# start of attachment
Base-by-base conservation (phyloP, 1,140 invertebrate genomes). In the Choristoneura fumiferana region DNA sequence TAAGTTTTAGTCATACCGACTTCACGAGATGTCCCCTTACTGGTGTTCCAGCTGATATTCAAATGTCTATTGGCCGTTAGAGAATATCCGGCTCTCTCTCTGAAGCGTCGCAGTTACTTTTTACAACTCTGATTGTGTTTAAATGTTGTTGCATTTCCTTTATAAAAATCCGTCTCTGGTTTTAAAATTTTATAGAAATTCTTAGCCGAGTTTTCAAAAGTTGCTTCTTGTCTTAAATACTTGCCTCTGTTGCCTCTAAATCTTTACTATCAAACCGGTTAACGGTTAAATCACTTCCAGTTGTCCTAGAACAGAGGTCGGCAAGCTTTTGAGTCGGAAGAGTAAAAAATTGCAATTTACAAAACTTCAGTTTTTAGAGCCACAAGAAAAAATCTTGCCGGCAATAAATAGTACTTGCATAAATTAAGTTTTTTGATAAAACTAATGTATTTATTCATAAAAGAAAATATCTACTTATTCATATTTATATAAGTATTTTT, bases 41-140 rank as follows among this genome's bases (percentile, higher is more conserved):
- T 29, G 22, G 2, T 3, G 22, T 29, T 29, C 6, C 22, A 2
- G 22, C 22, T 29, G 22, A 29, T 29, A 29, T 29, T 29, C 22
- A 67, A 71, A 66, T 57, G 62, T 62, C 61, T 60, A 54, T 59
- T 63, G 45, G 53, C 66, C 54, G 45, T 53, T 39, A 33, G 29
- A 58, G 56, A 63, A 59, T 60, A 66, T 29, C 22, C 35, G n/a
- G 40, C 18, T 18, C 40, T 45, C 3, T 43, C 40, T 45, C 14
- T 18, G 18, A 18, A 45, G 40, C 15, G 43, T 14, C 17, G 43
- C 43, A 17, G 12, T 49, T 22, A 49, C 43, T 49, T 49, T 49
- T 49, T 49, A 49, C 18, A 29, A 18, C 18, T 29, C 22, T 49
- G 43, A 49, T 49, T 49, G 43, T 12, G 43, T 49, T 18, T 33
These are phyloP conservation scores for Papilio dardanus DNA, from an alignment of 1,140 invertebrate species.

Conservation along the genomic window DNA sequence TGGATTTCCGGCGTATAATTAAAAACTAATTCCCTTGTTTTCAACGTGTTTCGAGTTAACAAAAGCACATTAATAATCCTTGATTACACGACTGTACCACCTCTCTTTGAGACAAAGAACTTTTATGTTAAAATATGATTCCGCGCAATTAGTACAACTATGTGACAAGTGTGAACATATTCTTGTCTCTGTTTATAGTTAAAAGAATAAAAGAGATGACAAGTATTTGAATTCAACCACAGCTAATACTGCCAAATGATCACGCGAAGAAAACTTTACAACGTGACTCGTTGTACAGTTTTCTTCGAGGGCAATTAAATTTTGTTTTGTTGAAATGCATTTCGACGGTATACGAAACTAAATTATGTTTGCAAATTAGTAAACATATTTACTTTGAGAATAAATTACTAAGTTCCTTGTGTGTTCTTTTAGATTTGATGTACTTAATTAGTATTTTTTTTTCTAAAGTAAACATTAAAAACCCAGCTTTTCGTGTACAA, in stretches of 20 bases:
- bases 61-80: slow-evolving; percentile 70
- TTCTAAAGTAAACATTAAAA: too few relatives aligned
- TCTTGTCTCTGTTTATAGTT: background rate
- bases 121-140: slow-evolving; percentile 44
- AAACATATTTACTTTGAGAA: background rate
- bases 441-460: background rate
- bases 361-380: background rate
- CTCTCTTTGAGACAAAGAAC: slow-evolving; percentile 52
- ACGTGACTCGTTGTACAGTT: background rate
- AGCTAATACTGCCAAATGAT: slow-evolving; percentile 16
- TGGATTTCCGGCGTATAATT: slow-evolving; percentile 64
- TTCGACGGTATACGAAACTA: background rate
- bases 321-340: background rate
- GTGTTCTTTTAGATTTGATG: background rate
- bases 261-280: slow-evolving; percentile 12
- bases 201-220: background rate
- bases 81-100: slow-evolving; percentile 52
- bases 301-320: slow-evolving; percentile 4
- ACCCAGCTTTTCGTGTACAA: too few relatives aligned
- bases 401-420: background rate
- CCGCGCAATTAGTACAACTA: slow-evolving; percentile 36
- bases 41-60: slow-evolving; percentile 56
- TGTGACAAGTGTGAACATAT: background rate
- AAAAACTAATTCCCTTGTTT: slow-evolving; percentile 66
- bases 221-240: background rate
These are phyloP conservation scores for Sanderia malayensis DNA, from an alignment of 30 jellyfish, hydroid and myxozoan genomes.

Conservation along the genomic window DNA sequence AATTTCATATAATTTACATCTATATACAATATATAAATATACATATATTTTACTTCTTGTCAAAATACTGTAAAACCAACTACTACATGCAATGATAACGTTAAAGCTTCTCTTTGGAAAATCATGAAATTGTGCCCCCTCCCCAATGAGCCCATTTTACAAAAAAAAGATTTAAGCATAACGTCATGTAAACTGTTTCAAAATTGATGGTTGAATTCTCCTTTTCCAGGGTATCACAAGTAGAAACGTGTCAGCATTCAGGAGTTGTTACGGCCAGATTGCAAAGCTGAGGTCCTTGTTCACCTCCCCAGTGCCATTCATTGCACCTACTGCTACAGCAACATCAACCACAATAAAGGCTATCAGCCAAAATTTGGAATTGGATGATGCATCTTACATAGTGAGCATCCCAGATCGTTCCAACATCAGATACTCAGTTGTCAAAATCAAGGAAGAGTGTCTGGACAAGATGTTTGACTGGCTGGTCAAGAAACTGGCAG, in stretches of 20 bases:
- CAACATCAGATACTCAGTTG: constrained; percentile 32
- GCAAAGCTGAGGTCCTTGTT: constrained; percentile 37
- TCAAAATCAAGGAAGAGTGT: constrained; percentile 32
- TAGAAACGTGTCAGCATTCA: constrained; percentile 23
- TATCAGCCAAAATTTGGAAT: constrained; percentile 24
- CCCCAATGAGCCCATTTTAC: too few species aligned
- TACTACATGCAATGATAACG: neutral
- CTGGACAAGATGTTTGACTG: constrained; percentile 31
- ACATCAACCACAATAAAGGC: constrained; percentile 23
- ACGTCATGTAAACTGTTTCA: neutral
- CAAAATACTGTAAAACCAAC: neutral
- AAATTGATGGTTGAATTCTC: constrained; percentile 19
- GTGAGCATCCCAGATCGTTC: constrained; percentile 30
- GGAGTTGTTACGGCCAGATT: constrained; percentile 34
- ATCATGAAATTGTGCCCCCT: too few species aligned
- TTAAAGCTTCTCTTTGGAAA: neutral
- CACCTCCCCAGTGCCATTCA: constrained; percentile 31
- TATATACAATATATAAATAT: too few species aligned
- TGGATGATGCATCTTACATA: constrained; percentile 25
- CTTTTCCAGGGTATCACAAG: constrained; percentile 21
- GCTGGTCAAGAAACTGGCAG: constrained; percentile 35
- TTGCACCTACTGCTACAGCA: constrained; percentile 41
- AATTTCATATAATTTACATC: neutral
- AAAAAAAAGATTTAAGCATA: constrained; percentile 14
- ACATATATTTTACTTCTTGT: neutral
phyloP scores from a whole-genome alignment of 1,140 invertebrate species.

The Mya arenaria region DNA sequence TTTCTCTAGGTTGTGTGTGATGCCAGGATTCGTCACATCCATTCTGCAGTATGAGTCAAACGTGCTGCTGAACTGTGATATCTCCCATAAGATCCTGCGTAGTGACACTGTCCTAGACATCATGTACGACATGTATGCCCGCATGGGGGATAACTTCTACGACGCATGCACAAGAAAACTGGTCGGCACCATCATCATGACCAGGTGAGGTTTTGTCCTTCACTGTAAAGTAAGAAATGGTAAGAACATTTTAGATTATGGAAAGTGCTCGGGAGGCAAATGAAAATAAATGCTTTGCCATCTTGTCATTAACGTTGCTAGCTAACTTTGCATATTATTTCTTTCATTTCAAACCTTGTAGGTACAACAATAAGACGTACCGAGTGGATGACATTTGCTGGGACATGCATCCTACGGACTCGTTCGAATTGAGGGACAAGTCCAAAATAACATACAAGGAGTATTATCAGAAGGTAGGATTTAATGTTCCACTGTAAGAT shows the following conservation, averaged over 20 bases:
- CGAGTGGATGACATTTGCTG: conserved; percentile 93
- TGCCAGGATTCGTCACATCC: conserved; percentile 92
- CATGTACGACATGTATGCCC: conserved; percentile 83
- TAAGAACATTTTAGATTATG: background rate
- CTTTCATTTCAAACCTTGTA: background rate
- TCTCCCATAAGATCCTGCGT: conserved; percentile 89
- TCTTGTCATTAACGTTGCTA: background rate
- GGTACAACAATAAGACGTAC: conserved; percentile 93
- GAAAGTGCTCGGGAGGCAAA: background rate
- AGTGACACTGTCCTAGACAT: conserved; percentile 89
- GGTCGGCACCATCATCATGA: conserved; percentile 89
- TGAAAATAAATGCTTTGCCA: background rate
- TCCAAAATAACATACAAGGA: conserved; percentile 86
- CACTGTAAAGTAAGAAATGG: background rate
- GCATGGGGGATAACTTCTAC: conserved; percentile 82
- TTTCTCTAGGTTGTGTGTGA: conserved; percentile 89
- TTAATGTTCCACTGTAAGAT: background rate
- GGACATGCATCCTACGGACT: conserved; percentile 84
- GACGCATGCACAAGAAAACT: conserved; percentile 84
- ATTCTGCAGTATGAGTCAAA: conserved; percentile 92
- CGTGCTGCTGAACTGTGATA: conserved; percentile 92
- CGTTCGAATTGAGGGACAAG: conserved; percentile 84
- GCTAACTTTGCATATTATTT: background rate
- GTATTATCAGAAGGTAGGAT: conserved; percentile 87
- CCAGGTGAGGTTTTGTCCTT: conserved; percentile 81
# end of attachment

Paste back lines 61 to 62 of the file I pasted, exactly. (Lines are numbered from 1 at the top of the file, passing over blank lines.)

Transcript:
- GCTGGTCAAGAAACTGGCAG: constrained; percentile 35
- TTGCACCTACTGCTACAGCA: constrained; percentile 41